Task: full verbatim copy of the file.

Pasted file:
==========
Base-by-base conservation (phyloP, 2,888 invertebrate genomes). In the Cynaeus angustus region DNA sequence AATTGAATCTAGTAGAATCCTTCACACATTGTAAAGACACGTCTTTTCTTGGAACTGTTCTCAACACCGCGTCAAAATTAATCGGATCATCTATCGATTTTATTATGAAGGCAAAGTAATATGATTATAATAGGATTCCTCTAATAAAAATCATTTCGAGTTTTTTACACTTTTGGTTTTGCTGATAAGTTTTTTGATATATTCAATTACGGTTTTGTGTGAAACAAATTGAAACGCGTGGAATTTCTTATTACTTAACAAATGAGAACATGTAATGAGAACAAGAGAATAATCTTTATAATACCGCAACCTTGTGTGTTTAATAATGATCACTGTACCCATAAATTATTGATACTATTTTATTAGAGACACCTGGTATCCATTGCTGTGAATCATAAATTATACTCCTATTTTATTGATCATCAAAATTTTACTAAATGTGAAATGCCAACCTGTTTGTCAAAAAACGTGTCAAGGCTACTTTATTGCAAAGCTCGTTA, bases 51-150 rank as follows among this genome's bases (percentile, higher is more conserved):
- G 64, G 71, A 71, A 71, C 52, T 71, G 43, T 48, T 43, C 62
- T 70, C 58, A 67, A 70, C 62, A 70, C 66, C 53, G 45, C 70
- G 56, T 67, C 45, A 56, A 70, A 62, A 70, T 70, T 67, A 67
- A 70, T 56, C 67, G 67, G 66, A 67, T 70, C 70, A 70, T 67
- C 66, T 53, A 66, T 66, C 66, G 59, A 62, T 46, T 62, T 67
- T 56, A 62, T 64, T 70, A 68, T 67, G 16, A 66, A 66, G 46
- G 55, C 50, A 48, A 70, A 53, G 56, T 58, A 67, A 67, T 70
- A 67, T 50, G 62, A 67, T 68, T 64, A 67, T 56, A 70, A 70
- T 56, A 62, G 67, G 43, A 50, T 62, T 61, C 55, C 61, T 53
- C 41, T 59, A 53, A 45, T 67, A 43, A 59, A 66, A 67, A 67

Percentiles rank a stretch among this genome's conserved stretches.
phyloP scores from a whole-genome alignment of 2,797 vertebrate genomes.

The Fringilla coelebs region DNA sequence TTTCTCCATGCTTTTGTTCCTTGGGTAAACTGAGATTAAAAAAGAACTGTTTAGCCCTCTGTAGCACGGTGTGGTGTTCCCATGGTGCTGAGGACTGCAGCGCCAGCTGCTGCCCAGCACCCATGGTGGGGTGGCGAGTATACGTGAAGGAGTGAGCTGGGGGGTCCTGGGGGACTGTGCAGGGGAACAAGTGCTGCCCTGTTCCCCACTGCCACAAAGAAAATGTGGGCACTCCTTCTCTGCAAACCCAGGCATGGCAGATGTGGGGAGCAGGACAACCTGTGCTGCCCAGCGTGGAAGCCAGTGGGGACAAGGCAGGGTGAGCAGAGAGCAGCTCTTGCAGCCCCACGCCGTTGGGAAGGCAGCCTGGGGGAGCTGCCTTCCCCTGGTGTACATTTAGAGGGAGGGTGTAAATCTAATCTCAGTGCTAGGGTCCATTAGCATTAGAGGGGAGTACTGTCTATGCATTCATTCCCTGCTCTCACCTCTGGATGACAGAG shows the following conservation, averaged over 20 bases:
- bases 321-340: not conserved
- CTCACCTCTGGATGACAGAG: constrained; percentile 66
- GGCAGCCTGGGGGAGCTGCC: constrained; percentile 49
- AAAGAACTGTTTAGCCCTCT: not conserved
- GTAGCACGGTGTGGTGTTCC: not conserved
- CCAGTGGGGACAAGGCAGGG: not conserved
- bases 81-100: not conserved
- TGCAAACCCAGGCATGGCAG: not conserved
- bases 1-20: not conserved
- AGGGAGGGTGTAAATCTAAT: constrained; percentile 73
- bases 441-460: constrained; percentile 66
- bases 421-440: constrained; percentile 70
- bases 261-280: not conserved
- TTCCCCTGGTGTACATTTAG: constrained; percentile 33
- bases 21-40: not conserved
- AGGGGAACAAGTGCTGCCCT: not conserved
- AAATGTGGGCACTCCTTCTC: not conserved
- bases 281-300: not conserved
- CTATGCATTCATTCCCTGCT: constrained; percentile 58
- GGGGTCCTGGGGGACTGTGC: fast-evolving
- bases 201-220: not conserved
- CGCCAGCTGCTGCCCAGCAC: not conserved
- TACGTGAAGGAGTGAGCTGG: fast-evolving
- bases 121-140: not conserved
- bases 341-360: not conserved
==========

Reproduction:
Base-by-base conservation (phyloP, 2,888 invertebrate genomes). In the Cynaeus angustus region DNA sequence AATTGAATCTAGTAGAATCCTTCACACATTGTAAAGACACGTCTTTTCTTGGAACTGTTCTCAACACCGCGTCAAAATTAATCGGATCATCTATCGATTTTATTATGAAGGCAAAGTAATATGATTATAATAGGATTCCTCTAATAAAAATCATTTCGAGTTTTTTACACTTTTGGTTTTGCTGATAAGTTTTTTGATATATTCAATTACGGTTTTGTGTGAAACAAATTGAAACGCGTGGAATTTCTTATTACTTAACAAATGAGAACATGTAATGAGAACAAGAGAATAATCTTTATAATACCGCAACCTTGTGTGTTTAATAATGATCACTGTACCCATAAATTATTGATACTATTTTATTAGAGACACCTGGTATCCATTGCTGTGAATCATAAATTATACTCCTATTTTATTGATCATCAAAATTTTACTAAATGTGAAATGCCAACCTGTTTGTCAAAAAACGTGTCAAGGCTACTTTATTGCAAAGCTCGTTA, bases 51-150 rank as follows among this genome's bases (percentile, higher is more conserved):
- G 64, G 71, A 71, A 71, C 52, T 71, G 43, T 48, T 43, C 62
- T 70, C 58, A 67, A 70, C 62, A 70, C 66, C 53, G 45, C 70
- G 56, T 67, C 45, A 56, A 70, A 62, A 70, T 70, T 67, A 67
- A 70, T 56, C 67, G 67, G 66, A 67, T 70, C 70, A 70, T 67
- C 66, T 53, A 66, T 66, C 66, G 59, A 62, T 46, T 62, T 67
- T 56, A 62, T 64, T 70, A 68, T 67, G 16, A 66, A 66, G 46
- G 55, C 50, A 48, A 70, A 53, G 56, T 58, A 67, A 67, T 70
- A 67, T 50, G 62, A 67, T 68, T 64, A 67, T 56, A 70, A 70
- T 56, A 62, G 67, G 43, A 50, T 62, T 61, C 55, C 61, T 53
- C 41, T 59, A 53, A 45, T 67, A 43, A 59, A 66, A 67, A 67

Percentiles rank a stretch among this genome's conserved stretches.
phyloP scores from a whole-genome alignment of 2,797 vertebrate genomes.

The Fringilla coelebs region DNA sequence TTTCTCCATGCTTTTGTTCCTTGGGTAAACTGAGATTAAAAAAGAACTGTTTAGCCCTCTGTAGCACGGTGTGGTGTTCCCATGGTGCTGAGGACTGCAGCGCCAGCTGCTGCCCAGCACCCATGGTGGGGTGGCGAGTATACGTGAAGGAGTGAGCTGGGGGGTCCTGGGGGACTGTGCAGGGGAACAAGTGCTGCCCTGTTCCCCACTGCCACAAAGAAAATGTGGGCACTCCTTCTCTGCAAACCCAGGCATGGCAGATGTGGGGAGCAGGACAACCTGTGCTGCCCAGCGTGGAAGCCAGTGGGGACAAGGCAGGGTGAGCAGAGAGCAGCTCTTGCAGCCCCACGCCGTTGGGAAGGCAGCCTGGGGGAGCTGCCTTCCCCTGGTGTACATTTAGAGGGAGGGTGTAAATCTAATCTCAGTGCTAGGGTCCATTAGCATTAGAGGGGAGTACTGTCTATGCATTCATTCCCTGCTCTCACCTCTGGATGACAGAG shows the following conservation, averaged over 20 bases:
- bases 321-340: not conserved
- CTCACCTCTGGATGACAGAG: constrained; percentile 66
- GGCAGCCTGGGGGAGCTGCC: constrained; percentile 49
- AAAGAACTGTTTAGCCCTCT: not conserved
- GTAGCACGGTGTGGTGTTCC: not conserved
- CCAGTGGGGACAAGGCAGGG: not conserved
- bases 81-100: not conserved
- TGCAAACCCAGGCATGGCAG: not conserved
- bases 1-20: not conserved
- AGGGAGGGTGTAAATCTAAT: constrained; percentile 73
- bases 441-460: constrained; percentile 66
- bases 421-440: constrained; percentile 70
- bases 261-280: not conserved
- TTCCCCTGGTGTACATTTAG: constrained; percentile 33
- bases 21-40: not conserved
- AGGGGAACAAGTGCTGCCCT: not conserved
- AAATGTGGGCACTCCTTCTC: not conserved
- bases 281-300: not conserved
- CTATGCATTCATTCCCTGCT: constrained; percentile 58
- GGGGTCCTGGGGGACTGTGC: fast-evolving
- bases 201-220: not conserved
- CGCCAGCTGCTGCCCAGCAC: not conserved
- TACGTGAAGGAGTGAGCTGG: fast-evolving
- bases 121-140: not conserved
- bases 341-360: not conserved